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Marion County takes needle exchanges to the streets

Posted at 3:10 PM, Apr 10, 2019

INDIANAPOLIS—The Marion County Health Department is taking a unique approach to combat illegal drug use and help
addicts with the many problems they face.

A mobile unit truck will be used as part of the county's Safe Syringe Access and Support Program.

County Health Department Director Virginia Caine proposed the program last year due to what she called the county's "alarming" increase in hepatitis C cases and a potential surge in HIV cases.

It was approved by the City-County Council.

Dr. Caine reported a 1,000 percent increase in the number of hepatitis C cases between 2013 and 2017, a majority of which are blamed on injection drug use.

Thus, the need for a needle exchange.

The mobile unit will provide that and more.

It will offer support services, including HIV and hepatitis C rapid screening, referrals for addicts trying to get off drugs. immunizations, and mental health services.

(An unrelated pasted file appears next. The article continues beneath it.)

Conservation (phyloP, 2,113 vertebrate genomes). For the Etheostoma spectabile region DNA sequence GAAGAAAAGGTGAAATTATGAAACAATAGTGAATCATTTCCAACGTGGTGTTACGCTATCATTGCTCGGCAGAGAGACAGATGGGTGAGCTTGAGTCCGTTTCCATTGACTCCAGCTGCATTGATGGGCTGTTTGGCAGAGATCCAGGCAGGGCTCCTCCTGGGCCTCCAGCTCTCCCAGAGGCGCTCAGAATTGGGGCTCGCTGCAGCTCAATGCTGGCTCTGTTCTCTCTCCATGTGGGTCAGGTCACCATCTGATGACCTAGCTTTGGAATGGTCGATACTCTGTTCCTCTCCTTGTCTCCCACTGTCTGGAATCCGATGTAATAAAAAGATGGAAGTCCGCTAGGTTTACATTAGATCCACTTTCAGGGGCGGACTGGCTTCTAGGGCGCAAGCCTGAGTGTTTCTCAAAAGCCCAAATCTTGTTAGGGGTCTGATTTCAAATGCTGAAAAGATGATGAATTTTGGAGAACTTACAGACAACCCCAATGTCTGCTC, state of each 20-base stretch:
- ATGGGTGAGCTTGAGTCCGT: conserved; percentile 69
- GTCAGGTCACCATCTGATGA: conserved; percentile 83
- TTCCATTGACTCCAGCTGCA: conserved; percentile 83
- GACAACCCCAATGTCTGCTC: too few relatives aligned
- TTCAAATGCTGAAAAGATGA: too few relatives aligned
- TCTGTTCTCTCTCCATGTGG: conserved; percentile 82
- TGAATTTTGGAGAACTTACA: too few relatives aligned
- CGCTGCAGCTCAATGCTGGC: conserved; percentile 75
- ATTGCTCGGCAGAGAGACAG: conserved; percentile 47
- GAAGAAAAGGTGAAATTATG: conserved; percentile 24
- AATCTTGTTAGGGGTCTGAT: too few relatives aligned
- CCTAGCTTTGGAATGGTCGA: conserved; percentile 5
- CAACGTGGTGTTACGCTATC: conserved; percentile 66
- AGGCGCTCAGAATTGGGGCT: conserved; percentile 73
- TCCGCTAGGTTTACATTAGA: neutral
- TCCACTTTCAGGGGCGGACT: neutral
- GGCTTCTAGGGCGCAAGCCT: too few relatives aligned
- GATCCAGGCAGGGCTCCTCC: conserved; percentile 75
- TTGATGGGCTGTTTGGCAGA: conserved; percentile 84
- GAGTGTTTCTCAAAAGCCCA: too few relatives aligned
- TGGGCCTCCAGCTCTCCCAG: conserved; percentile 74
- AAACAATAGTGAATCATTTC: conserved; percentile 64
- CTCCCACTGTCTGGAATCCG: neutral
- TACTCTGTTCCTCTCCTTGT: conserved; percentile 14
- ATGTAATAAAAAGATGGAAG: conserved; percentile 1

"The time is now for Marion County to step forward and take action for the health of our residents and the community, said Dr. Caine. It will take a multi-level approach such as this program to slow the spread of infectious diseases, get more people into drug treatment, and provide necessary services to address this epidemic."

Starting later in April, the mobile unit will travel to areas of the county where drug use is a major problem and be there on fixed days and times.

Initial sites will be the parking lot of Brookside Community Church and the parking lot of the Damien Center.

"The Safe Syringe Access and Support program will fill a critical need in our community, protect more Hoosiers from hepatitis C and HIV and connect individuals with the support they need to get on the path to recovery," said Claire Fiddian-Green, President and CEO of the Richard M. Fairbanks Foundation, which awarded a three-year $1.45 million grant to the county for the program.